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Formula 1

The story of F1's first timekeeper

Ever wondered how Formula 1 managed to keep track of a driver's lap time before the advent of computers? Read the story of F1's timekeeper who played a crucial role in helping the right person start on pole for the 1971 Italian Grand Prix.

Have you ever wondered how Formula 1 kept a track of driver's lap time prior to the advent of the digital system used today? We can tell you that the process was extremely complex and required a lot of tenacity, which one woman displayed in spades.

Known as the queen of timing Michele Dubosc was Formula 1's first official timekeeper.

Introduced to motor racing in 1956 when her godfather, Robert Brunet, took her to watch Mille Miglia in 1956. Dubosc instantly fell in love with motor racing.

Deciding where her interests lay, Dubosc would take her driving test and pass it at her first time of asking shortly after the race. She then began researching for events to compete in and eventually settled on rallying, where she would act as a co-driver for several notable names such as Henri Pescarolo, Marie-Claude Beaumont, and Bernard Consten.

It wasn't until Dubosc met French racing driver and journalist Jose Rosinski, that she would switch her field of interest to circuit racing, acting as a timekeeper at his behest. Using the guidance of Ken Tyrrell and Gerard Crombac, Dubosc quickly learned the art of timekeeping, something she would become extremely proficient at.

Dubosc would join the Matra team following Rosinski and spend 25 years with them. One of her key contributions during her time with the French team was ensuring that fairness prevailed at the 1971 Italian Grand Prix. With Jacky Ickx close to profiting off some dubious timekeeping, the Matra team would protest the event's qualifying result using Dubosc's record of the events to stake their claim. Her notoriety for accuracy was such that the event organizers had to yield and Matra's Chris Amon rightfully took his place at the front of the grid.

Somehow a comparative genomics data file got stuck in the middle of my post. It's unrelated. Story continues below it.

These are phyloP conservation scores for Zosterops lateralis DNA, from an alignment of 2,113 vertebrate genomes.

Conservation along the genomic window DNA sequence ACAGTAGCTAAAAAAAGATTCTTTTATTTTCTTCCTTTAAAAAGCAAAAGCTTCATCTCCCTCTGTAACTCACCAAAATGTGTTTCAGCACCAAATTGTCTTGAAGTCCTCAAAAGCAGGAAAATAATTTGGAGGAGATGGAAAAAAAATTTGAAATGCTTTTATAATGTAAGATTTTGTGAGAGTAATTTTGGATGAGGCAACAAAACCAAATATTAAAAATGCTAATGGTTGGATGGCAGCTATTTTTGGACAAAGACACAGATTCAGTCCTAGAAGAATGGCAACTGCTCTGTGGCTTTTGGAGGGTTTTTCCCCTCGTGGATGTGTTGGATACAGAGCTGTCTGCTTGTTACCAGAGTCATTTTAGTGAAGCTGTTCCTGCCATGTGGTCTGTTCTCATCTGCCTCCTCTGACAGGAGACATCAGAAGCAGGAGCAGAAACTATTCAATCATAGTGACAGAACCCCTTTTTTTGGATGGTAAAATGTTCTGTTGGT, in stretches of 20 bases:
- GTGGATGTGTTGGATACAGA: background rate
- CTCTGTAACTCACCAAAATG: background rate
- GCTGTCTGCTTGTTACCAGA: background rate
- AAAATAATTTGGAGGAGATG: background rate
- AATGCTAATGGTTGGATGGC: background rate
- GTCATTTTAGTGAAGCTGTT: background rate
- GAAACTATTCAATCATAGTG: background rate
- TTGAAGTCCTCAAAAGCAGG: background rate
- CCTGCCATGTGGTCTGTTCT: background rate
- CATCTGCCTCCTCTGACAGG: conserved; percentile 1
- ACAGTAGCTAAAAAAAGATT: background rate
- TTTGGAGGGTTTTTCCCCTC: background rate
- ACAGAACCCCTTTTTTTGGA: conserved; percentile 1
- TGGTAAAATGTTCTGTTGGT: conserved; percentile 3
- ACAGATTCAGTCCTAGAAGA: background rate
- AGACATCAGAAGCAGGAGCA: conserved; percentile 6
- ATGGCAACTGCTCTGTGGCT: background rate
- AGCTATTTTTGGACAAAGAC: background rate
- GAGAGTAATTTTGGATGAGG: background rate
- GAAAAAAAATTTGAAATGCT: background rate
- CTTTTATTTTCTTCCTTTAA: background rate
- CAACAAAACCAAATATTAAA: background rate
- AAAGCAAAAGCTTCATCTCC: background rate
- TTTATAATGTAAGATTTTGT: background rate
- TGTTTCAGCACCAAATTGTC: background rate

The native from Guadeloupe would develop a reputation of being a consummate professional, lap charting the entire 24 Hours of LeMans on several occasions without taking a single break. Her dedication was so unwavering that she would stop drinking any type of liquid a full day before the race was flagged off to ensure she would be able to record every single lap.

Dubosc's other standout moment came during one of F1's expeditions to Long Beach, where the timekeepers of the event mixed up the qualifying order forcing F1 supremo Bernie Ecclestone to intervene and use Dubosc's record of events to set the grid for the race that weekend.

Though Matra would withdraw from the sport Dubosc would spend several years with teams such as Hesketh and Ligier before ultimately calling time on her career sometime in the 1980s.

Known for honesty, kindness, and love of life, the chronométreuse would pass away in 2005 after a long illness at the age of 72. However, the image of her perched atop a stool or a pile of tires, with a stopwatch in one hand and lap chart in the other is one that will no doubt define a bygone era of Formula 1.

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